For her, theater is about community. “The word community can be overloaded,” she said. She defines it as any group united by a common element — it could be geography, age, race, culture, and of special interest to her, people with different abilities.
“I’ve always been interested in delving very deeply into communities and finding what interests the community has and how theater can be leveraged to meet those needs,” she said.
Directing A Christmas Carol, playing through Dec. 24, is Hedgerow’s former executive artistic director, Penelope Reed. “It’s very important that she be at the helm of this. She knows this play inside and out and she’s the heart of this production,” Bramucci said.
“Everybody in this production feels its message in their bones,” Bramucci said. “Right now, we need an opportunity for community gathering and to hold kindness in our hearts year-round. It’s really important.”
Through Dec. 24 at Hedgerow Theatre Co., 64 Rose Valley Rd., Rose Valley. For tickets, information, hedgerowtheatre.org or 610-565-4211. Proof of vaccination, masks required.
‘What the Constitution Means to Me’
When playwright Heidi Schreck was 15, she earned her college tuition by winning constitutional debate competitions across the United States. Years later, as an adult, Schreck returned to America’s founding document as the inspiration for What the Constitution Means to Me, now on stage at the McCarter Theatre Center in Princeton.
The play, directed by Oliver Butler and starring Cassie Beck, traces the relationship between four generations of women and the founding document that shaped their lives. What the Constitution Means to Me was an off-Broadway hit before it moved to Broadway, where it was nominated for two Tony awards.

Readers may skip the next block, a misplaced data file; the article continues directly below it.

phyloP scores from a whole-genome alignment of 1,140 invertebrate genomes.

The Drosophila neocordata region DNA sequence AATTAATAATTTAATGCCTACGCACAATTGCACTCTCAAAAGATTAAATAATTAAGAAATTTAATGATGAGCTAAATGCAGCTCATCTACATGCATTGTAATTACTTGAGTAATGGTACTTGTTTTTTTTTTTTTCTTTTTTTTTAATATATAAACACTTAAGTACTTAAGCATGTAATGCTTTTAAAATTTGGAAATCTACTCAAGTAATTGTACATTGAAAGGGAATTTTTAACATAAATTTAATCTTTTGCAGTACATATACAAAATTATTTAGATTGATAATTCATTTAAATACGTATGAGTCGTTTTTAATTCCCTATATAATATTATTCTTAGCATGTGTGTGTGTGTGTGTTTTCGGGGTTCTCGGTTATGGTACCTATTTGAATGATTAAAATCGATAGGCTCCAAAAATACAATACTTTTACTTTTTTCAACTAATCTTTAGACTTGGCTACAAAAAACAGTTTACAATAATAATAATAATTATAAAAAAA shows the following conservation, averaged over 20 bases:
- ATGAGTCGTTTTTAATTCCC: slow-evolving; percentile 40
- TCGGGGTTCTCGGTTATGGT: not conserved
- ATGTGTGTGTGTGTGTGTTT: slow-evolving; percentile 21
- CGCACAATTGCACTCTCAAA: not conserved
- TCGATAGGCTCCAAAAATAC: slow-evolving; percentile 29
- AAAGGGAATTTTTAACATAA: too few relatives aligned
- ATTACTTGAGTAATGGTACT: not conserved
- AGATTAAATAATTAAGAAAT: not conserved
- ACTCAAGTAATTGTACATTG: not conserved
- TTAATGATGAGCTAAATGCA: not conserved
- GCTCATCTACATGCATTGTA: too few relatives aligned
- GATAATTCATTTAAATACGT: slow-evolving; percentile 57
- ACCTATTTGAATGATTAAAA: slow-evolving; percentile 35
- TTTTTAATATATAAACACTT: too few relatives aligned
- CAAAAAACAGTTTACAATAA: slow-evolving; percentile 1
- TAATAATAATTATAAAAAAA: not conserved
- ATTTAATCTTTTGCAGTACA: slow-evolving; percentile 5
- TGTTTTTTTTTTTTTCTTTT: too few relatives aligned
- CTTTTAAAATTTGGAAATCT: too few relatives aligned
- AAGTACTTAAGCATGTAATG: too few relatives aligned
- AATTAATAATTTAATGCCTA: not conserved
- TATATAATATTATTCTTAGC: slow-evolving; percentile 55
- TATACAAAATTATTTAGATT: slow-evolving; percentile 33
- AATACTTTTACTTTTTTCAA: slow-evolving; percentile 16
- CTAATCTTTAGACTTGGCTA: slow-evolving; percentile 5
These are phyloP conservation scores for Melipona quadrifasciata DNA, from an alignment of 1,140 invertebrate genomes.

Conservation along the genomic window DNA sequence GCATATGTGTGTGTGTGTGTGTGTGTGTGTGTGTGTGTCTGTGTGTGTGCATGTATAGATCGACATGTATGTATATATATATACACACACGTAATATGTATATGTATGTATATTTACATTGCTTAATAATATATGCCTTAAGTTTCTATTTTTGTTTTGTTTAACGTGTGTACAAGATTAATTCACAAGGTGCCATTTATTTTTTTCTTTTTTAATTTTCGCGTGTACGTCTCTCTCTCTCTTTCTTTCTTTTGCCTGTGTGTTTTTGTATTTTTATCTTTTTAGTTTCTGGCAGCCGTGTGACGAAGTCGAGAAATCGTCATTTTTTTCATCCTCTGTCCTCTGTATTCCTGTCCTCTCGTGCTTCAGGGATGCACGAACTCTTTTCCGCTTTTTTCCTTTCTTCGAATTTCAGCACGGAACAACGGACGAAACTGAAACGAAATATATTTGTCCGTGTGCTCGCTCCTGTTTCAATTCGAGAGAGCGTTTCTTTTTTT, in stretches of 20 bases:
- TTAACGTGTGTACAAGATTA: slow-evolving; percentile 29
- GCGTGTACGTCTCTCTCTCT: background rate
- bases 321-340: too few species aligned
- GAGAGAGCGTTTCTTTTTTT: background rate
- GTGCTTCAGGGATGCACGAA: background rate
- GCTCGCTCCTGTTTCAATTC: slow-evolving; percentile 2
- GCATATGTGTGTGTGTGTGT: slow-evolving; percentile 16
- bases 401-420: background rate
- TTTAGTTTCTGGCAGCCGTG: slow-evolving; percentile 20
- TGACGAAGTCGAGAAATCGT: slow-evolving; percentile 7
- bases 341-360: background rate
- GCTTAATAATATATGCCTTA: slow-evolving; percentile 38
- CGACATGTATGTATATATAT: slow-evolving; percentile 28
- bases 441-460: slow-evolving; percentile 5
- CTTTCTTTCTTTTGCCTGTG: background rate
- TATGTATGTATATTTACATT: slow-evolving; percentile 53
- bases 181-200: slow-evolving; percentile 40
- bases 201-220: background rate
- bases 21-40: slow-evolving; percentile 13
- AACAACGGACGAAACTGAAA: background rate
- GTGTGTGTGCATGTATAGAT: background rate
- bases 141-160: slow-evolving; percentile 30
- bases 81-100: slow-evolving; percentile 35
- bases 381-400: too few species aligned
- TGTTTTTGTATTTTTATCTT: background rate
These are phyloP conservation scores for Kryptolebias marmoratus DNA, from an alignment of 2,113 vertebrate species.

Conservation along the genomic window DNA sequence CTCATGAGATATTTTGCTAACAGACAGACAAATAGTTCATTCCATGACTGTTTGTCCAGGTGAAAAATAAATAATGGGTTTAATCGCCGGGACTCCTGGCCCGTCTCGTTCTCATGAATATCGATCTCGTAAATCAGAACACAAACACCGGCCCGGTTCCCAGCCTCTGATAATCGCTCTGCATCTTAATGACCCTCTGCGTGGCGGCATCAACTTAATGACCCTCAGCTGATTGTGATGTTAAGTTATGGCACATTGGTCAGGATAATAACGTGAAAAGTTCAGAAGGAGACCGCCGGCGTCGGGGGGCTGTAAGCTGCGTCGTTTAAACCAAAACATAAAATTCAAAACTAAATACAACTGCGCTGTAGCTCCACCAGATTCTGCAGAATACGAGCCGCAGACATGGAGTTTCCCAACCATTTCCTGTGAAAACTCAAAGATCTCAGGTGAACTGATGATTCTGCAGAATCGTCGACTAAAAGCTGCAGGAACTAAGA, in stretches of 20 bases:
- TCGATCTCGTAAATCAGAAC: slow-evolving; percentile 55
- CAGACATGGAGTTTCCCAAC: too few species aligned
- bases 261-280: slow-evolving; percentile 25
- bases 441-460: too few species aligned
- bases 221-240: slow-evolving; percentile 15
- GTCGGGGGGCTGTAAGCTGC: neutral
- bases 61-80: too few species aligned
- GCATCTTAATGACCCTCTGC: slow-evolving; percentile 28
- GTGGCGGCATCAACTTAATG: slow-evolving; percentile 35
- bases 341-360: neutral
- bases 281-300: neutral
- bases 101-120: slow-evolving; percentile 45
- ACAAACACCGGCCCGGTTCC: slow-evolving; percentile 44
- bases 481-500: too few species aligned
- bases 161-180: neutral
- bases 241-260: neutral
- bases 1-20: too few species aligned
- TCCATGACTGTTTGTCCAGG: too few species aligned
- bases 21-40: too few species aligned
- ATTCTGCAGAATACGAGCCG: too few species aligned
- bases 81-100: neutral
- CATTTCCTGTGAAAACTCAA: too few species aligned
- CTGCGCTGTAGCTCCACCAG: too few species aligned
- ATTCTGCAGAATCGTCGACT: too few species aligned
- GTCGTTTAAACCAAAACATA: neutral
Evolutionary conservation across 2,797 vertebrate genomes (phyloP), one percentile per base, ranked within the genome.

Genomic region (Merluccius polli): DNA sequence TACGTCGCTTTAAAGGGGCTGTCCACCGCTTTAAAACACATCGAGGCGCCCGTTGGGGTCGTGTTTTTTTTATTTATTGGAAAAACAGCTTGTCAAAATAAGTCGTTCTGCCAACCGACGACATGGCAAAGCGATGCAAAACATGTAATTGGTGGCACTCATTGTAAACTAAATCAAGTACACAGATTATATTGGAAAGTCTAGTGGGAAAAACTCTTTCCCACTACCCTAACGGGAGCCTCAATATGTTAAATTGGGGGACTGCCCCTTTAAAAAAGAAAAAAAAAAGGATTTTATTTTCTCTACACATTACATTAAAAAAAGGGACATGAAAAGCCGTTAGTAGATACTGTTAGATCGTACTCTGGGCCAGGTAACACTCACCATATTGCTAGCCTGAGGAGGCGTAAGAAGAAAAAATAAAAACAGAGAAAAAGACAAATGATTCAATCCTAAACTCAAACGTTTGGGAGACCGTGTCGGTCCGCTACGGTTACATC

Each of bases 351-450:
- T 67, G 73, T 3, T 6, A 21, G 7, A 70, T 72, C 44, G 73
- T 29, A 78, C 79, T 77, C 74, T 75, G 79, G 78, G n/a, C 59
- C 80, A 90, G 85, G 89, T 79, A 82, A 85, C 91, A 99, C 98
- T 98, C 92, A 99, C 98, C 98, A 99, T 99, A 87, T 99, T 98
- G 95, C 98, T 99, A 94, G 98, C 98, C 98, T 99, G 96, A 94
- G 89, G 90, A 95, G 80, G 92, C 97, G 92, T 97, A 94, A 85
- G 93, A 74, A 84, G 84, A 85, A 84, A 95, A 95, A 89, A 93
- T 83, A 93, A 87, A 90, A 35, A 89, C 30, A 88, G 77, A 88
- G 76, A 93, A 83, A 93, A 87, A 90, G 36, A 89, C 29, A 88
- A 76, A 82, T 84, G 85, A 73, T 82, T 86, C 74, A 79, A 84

Through Dec. 12, McCarter Theatre Center, 91 University Place, Princeton. For tickets, information, 609-258-2787, mccarter.org. Proof of vaccination, masks required.
‘Tuesdays with Morrie’
Masquerade Theatre Co., a South Jersey theater company founded by husband-and-wife team Tommy Balne and Megan Knowlton Balne, makes its Philadelphia debut with Tuesdays with Morrie at the Louis Bluver Theatre at the Drake. Tony Killian plays Morrie joined by Isaiah Showell as Mitch in this heartwarming story about a special relationship, based on the best-selling memoir by Mitch Albom and Jeffrey Hatcher.
Through Dec. 12, Louis Bluver Theatre at the Drake, 302 S. Hicks St. For tickets, information, 856-441-0126, masqueradetheatre.org. Proof of vaccination, masks required.
‘Magic Flowers’ is short, sweet
Short and sweet describe Magic Flowers — one sweet story in a (very) short one-act romance started and finished in 30 minutes at Studio;Space in Somers Point. A homeless person sells a lonely young woman some magic flowers promising they’ll bring love. Do they? What do you think?
SPQR Stage Co. offers Magic Flowers written and directed by Bill Sterritt, who runs Studio;Space. Evie Brandford-Altsher and Dave Polgar take starring roles.
Weekends through Dec. 19 at Studio;Space, 112 Woodland Ave., Somers Point. For tickets, information, 323-793-2153 or studiospacespnj.com. Masks recommended and available, but not required.